Although from 22 new Martin models and limited editions released so far this year, only four have three-figure prices, it's those that will be unquestionably the biggest selling.
Ed Sheeran's X Signature and the slightly down-sized Dreadnought Junior have certainly grabbed the headlines, but two other X Series models, released earlier this year at the Frankfurt Musikmesse, are far from insignificant.
The GPX1AE is the first Grand Performance shape in the X Series and, not counting the $10,999 SS-GP42-15 NAMM Show Special, is the only non-cutaway in this shape. It's an electro with a USB recording output, and while it doesn't come with a gigbag, it retails at a very tidy £559.
Like the Dreadnought Junior, the X Series guitars are made in Mexico. But unlike that model, which aside from its Richlite fingerboard and bridge is all solid wood, these X Series models feature just solid spruce tops (the X1 part of the model name refers to a solid spruce top with 1 Series- style bracing): the rest is either laminate or synthetic.
Here we have the high-pressure laminate (HPL) back and sides with its highly realistic-looking mahogany-like texture and coloration paired with a multi-laminate neck made from around 37 slices, at its widest point, of birch - like thick, just under 2mm, veneers stacked together.
The Grand Performance body shape is undeniably Taylor-esque, and first appeared in the all-cutaway Performing Artist series, where the current GPCPA5 shares exactly the same specs as this model except with a cutaway and Fishman's F1 Analogue pickup system as opposed to the Fishman Sonitone USB setup here.
With its Taylor Grand Auditorium-like size (it's actually very slightly smaller), the 502mm x 399mm body size is a different proposition to the much more compact 00, which is trimmer in depth, too.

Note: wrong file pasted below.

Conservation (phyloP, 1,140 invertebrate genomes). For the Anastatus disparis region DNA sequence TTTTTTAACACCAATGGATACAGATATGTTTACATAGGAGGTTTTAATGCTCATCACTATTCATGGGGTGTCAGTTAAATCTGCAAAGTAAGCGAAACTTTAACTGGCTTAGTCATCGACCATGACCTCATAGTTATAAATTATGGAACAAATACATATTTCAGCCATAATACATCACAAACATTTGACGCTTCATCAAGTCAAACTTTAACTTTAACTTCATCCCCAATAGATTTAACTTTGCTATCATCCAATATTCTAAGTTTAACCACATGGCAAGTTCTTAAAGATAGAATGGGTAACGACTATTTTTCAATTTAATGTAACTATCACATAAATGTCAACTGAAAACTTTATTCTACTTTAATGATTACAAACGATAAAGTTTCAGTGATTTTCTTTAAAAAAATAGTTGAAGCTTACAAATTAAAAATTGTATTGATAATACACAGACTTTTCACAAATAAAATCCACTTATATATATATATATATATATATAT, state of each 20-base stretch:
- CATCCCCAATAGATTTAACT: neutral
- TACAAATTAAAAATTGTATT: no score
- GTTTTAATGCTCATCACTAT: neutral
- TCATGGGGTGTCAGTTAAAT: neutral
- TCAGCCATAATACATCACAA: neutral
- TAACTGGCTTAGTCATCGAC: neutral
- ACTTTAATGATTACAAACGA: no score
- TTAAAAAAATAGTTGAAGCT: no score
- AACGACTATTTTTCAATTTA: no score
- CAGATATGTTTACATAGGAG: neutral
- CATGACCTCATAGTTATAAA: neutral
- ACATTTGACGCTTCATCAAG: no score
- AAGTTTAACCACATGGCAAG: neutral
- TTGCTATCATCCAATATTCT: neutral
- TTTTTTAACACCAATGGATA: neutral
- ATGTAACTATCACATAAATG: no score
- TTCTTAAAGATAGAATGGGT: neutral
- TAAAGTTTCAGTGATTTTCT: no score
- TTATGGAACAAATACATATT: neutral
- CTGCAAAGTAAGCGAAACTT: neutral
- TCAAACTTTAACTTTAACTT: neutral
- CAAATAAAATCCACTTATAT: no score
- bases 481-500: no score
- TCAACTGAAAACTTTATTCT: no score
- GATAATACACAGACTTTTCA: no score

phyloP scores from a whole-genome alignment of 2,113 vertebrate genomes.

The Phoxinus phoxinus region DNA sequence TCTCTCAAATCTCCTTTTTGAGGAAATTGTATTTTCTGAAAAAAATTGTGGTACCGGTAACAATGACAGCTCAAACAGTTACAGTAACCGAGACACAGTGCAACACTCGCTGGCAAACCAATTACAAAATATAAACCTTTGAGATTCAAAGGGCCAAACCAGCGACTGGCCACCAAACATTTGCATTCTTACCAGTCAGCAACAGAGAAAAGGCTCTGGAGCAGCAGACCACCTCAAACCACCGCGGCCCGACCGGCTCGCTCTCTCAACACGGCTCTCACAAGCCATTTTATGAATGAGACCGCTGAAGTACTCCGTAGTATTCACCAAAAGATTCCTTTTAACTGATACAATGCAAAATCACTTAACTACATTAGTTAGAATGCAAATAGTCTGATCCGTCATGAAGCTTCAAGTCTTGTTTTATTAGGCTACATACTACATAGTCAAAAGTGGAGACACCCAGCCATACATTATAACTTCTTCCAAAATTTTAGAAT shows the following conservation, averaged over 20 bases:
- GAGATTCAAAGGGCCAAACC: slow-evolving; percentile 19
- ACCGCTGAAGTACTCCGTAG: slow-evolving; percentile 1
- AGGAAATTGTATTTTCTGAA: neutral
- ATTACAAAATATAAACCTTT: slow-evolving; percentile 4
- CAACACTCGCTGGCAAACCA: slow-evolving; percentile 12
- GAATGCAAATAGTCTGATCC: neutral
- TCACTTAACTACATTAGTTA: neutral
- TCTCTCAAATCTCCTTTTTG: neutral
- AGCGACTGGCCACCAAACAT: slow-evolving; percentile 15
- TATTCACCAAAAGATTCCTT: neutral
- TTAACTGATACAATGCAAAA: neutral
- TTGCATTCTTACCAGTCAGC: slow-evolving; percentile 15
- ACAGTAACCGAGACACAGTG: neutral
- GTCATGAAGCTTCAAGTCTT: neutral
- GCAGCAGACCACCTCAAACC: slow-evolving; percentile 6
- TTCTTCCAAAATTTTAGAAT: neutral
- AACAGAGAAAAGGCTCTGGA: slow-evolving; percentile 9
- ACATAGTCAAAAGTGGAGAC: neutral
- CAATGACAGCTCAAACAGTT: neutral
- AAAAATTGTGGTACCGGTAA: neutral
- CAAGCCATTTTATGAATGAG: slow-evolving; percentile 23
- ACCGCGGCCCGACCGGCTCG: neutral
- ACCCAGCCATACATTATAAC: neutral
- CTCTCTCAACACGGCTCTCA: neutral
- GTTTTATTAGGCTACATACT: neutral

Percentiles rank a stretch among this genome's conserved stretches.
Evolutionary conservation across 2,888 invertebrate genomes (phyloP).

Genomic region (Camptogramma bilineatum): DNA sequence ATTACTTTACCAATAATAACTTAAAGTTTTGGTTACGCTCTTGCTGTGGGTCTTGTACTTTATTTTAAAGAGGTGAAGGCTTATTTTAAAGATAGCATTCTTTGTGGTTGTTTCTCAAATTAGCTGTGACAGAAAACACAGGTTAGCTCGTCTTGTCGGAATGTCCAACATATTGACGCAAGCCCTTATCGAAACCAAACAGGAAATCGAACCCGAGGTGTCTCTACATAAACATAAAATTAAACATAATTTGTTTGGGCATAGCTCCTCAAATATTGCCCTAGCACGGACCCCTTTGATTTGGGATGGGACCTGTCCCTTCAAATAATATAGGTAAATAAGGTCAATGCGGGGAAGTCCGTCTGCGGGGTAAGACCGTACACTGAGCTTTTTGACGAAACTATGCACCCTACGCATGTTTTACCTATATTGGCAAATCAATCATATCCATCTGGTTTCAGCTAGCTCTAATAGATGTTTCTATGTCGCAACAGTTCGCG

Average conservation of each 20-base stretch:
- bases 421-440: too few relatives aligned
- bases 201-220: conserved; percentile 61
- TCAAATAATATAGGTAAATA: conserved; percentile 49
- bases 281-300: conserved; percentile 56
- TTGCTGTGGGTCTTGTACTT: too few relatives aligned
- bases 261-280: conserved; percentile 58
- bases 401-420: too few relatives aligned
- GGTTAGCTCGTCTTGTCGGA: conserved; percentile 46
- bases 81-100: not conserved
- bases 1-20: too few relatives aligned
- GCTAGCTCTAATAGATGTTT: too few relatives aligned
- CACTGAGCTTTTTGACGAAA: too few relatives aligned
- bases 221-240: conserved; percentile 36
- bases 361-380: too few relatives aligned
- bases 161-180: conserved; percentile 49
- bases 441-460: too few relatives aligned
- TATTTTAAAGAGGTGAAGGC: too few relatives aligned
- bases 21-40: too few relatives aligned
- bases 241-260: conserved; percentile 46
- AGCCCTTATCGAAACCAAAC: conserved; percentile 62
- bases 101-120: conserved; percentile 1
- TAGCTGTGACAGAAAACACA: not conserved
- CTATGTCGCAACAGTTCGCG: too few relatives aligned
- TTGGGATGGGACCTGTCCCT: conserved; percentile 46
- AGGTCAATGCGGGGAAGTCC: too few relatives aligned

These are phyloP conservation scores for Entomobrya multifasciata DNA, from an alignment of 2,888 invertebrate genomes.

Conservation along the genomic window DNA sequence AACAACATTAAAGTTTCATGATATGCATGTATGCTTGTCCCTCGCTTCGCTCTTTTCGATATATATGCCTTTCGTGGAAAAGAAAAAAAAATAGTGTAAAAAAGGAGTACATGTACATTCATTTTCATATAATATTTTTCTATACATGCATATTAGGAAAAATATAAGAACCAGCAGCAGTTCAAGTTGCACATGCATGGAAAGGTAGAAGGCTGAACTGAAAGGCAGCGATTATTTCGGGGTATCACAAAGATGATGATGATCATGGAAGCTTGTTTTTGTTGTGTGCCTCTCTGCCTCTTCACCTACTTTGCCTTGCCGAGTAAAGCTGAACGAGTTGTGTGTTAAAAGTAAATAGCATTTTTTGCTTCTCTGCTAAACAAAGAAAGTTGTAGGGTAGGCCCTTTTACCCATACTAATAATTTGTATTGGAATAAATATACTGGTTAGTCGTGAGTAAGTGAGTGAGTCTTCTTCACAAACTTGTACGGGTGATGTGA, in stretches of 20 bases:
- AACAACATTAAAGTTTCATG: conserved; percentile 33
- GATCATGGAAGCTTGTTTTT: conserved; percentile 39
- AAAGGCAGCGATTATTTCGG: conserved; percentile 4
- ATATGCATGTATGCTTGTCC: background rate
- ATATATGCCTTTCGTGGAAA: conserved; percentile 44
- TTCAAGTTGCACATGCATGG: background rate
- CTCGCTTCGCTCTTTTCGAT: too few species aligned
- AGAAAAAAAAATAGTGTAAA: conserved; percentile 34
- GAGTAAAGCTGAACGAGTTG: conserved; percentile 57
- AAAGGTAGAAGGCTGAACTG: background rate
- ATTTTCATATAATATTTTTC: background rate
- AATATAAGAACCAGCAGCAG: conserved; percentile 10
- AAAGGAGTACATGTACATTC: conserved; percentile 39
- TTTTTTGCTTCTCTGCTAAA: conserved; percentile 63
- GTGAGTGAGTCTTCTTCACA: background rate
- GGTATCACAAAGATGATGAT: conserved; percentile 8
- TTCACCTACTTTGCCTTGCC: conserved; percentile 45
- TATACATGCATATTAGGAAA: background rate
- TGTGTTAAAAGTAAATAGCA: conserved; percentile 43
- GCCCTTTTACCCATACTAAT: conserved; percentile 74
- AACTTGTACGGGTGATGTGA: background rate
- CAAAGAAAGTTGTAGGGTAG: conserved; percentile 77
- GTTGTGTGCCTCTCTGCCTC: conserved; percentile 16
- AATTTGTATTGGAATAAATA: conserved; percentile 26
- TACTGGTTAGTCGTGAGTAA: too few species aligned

The Fishman Sonitone under-saddle comes with volume and tone controls placed inside the soundhole. There's no side-mounted preamp - the actual preamp board is attached to those soundhole controls, while the output jack is placed on the side, on a simple plastic plate that also houses the battery and the circuitry for the mini-USB output.
While there's a reassuringly solid feel to the guitar, this plastic side plate doesn't fill us with confidence stage-wise - it's fine for the battery holder and indeed the USB output, but we'd really prefer the jack output to double as the base strap button, which here, in Martin style, is a plug-in plastic type, like an enlarged bridge pin, that is simply a push fit, albeit firm, into the base block: conjuring visions of straps falling off and wrenching out jack sockets at your nerve- ridden open-mic slot.
The GP has plenty in common with the 00X1AE in terms of its upper mids and highs; very Martin-like, beautifully ringing, zing-y and shimmery. The larger body of the GP gives it a chunkier feel, too, and in lower positions, the rounded but not over deep, and slightly wider, neck really feels bigger than the almost delicate, soft V of the 00.
The GP kicks out plenty of volume and is capable of real room-filling projection. It also gives a fair sound representation when amplified.
With a little onboard help, using the tone to subtly roll off the zing, and with a little outboard help to thin the mids and clean things up a little, strumming in lower positions, we'd be happy enough. Although obviously a little piezo-like and unnatural in the midrange, and on higher-fret excursions, the sound really isn't a million miles away from our reference Martin Dreadnought costing over twice the price.
But it's as a recording guitar that we would really hear the benefits. That's not to say we'd be recording our introspective fingerstyle solo record with either:for Americana or rock, and other styles where a rhythm bed is so important, this guitar excels.